No bones about it: Dog Beach Dog Wash is definitely pooch heaven
by Marsha Kay Seff
Published - 06/13/12 - 03:00 PM | 5297 views | 0 0 comments | 6 6 recommendations | email to a friend | print
Dean Serrano demonstrates patience while bathing his reluctant collie.    Photo by Marsha Kay Seff
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She hit upon the idea of starting a do-it-yourself dog wash while standing in her shower one day, shampooing her own two pets. Now, celebrating its 20th year, Jane Donley’s Ocean Beach business is doing — pardon the pun — doggone well.

Last month, a 7½-pound pug became her 450,000th “customer,” said Donley, who owns Dog Beach Dog Wash on Voltaire Street with her partner, Mindy Pellissier.

Donley said between 400 and 500 dogs a week are bathed in the shop’s five waist-high tubs and a puppy sink, mostly after a romp on nearby Dog Beach. The doors are open from 7 a.m. to 9 p.m., seven days a week.

“Our biggest day was in August 2004, when we had 168 dogs in 14 hours,” Donley said. “Our biggest week was in 1999 with 716 dogs … I believe this makes us the busiest dog wash in the country.”

To mark the occasion, Oscar the pug and his “guardians,” Carolyn and Rob Voss, got a free wash and a gift bag of coupons, doggie toys and treats. And at 8:20 a.m., when the dog ambled in, there were mimosas for all the adults.

Donley recalls when her late dog Breaker, an Australian-shepherd mix, had a flea allergy and needed to be bathed every day for two weeks. Living in a condo, she said, she didn’t have a yard and had to do the honors in her shower.

Then, the dogs ran through the house shaking off water. Cleaning the dogs, the house and all the towels, took about four hours.

“And I never thought the dogs got cleaned very well,” Donley said.

So, with the new business idea in mind, she walked to Dog Beach to run her idea by other pet owners. They loved it and promised to use the shop that would be just a few blocks from the popular beach. “Everyone said they had planned to open one, and we did it.”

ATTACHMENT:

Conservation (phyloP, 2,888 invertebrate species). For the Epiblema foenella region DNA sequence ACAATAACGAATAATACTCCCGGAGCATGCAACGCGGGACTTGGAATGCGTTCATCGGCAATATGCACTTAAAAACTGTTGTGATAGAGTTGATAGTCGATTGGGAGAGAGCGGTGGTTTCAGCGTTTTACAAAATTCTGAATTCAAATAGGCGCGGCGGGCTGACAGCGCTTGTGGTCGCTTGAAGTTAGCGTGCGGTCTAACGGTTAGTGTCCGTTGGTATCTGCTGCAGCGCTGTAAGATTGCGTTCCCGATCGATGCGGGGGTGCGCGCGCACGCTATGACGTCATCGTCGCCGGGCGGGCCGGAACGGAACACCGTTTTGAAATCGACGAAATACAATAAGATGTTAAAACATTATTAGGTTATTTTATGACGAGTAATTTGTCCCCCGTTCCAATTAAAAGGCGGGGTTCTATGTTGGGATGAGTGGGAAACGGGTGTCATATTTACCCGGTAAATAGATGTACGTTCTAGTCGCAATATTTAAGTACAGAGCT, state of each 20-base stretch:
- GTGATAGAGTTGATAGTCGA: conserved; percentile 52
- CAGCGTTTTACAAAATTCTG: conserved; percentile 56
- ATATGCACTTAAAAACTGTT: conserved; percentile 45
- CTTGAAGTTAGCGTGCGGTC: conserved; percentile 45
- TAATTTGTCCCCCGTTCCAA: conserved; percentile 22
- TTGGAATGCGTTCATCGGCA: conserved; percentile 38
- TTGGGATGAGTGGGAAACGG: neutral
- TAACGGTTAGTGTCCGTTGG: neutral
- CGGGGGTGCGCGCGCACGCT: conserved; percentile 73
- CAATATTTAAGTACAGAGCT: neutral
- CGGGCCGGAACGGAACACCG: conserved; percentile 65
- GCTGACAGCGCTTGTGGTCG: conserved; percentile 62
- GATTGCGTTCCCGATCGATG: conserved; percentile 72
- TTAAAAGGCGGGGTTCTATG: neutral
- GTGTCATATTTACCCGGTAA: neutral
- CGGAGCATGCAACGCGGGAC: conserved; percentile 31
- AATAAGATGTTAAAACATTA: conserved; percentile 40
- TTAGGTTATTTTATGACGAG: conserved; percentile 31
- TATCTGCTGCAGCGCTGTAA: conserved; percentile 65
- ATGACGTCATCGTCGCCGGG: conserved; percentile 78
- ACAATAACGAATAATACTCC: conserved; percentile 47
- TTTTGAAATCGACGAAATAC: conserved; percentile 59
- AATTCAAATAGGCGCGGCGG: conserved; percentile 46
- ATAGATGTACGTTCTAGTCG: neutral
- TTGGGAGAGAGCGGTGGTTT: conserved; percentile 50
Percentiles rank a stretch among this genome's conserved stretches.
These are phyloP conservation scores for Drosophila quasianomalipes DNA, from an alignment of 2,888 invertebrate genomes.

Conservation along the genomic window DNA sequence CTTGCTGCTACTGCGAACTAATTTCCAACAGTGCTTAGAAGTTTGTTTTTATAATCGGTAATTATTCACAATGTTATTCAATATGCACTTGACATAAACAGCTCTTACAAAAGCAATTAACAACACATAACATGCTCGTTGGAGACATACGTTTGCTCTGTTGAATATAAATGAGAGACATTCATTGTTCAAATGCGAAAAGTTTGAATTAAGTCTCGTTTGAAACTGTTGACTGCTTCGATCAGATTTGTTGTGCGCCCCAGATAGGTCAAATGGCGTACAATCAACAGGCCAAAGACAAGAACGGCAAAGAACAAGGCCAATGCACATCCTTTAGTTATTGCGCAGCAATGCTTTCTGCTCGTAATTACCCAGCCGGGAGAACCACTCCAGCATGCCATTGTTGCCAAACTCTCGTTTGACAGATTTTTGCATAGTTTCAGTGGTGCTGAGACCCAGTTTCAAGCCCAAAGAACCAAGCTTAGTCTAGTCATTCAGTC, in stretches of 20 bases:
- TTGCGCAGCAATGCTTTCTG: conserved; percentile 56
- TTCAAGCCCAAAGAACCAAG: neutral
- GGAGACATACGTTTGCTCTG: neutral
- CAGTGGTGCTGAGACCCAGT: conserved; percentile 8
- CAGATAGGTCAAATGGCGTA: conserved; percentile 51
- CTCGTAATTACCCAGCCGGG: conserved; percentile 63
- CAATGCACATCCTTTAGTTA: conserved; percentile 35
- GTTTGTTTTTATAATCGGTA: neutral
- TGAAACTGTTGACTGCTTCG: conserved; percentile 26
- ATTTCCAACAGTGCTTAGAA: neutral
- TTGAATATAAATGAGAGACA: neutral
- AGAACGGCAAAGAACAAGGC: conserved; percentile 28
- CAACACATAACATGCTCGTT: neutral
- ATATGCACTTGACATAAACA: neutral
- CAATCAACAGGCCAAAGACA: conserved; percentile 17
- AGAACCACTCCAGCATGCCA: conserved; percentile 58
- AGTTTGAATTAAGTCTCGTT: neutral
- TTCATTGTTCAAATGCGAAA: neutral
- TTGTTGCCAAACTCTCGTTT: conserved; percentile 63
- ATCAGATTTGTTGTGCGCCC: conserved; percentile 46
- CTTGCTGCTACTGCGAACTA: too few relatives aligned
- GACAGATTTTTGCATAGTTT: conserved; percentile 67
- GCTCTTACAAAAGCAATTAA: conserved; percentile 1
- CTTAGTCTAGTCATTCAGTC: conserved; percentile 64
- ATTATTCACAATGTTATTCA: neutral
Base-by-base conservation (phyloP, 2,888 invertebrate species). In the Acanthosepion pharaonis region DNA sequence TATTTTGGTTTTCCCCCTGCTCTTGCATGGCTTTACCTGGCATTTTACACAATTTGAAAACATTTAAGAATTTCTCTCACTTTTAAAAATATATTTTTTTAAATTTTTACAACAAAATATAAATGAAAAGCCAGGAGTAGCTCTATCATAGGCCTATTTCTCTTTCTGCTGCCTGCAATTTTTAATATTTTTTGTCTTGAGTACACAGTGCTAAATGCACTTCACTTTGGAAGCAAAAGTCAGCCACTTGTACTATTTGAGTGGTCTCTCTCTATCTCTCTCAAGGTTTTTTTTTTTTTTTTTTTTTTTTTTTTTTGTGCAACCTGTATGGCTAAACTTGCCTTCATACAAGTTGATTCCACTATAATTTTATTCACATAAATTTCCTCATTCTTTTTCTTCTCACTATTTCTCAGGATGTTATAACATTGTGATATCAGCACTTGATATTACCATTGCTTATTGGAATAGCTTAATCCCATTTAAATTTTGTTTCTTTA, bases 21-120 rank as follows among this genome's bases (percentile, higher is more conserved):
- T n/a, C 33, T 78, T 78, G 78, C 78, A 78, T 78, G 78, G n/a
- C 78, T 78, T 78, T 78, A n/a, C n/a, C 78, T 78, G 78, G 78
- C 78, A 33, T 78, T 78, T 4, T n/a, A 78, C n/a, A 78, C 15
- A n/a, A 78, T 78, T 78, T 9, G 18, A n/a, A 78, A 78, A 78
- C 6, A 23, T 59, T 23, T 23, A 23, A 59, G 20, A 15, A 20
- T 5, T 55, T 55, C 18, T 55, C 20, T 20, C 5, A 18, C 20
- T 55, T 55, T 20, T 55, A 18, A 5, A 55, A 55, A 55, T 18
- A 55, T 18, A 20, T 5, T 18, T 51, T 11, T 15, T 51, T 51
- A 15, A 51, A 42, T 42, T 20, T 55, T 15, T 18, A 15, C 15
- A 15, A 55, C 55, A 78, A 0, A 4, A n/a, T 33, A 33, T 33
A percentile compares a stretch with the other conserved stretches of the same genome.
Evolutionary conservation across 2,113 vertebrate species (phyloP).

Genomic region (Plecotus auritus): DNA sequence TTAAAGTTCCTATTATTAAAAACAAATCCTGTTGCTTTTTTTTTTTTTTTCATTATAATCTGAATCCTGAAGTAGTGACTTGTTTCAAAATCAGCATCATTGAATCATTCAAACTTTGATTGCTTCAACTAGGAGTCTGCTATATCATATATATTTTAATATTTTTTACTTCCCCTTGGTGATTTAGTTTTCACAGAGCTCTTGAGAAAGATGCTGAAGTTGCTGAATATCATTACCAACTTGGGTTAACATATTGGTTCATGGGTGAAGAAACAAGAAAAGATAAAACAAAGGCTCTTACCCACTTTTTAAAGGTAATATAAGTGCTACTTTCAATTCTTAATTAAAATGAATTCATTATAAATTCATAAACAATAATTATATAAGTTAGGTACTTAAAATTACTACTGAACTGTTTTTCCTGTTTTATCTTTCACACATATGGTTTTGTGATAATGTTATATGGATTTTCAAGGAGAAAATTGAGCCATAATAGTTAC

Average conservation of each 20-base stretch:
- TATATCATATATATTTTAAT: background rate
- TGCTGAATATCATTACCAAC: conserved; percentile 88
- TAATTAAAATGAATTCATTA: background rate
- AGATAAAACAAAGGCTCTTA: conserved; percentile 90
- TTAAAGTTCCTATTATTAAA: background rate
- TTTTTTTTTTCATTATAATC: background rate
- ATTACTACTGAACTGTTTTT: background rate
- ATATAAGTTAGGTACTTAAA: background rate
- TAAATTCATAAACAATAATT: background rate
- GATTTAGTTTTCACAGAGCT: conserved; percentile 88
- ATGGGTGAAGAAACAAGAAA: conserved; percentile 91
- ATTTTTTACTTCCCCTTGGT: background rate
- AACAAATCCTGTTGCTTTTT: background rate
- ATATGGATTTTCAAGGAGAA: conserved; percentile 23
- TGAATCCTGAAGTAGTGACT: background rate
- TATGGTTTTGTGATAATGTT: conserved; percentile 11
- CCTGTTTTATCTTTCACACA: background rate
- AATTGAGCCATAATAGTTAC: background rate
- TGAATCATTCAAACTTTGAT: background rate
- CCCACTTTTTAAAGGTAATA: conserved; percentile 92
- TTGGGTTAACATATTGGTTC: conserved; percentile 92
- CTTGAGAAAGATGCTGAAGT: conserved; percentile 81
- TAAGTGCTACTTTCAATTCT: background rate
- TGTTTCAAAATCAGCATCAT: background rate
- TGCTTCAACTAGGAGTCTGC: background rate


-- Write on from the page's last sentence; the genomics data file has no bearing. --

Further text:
In less than two years, Donley, a former public relations manager in the health field, and her partner, a former nurse, were turning a profit. Not a huge one, but a profit, Donley said. The income pays the bills. “And I finally paid off the bank this year.”

When they opened, they charged $5 for owners to wash their own dogs. Two decades later, the dog wash is offering the do-it-yourself shampoos with 90-degree water for $13, a little extra for specialty shampoos and cream rinses. Plastic aprons — an obvious necessity — are available for free. There’s a professional on hand for nail trimming at $13.

Akira, a lab and basenji mix loves the place, according to owner Amy Ouska, who recently swung by on the way home from Dog Beach.

“It’s so much easier here,” said Ousaka. “You can stand and don’t have to bend over.”

Donley didn’t build walls between the sinks because, she believes, the dogs like to socialize with each other.

Unlike when the dogs visit their veterinarians, there’s no stress here, Donley said.

“We try to make it fun and light-hearted,” she said.

And even the dogs who are a little skittish get free treats on the way out.

The best part of the dog wash, Oscar’s “parents” told Donley, “The dogs and people are happy when they come and even happier when they leave.”

• Dog Beach Dog Wash, 4933 Voltaire St., (619) 523-1700,


Friendly dogs and their owners are invited to join Friends of Dog Beach for beach cleanups from 9 to 11 a.m. on the second Saturday of each month. Gloves, bags, scoops, brooms and shovels are provided. For more information, call (619) 523-1700.

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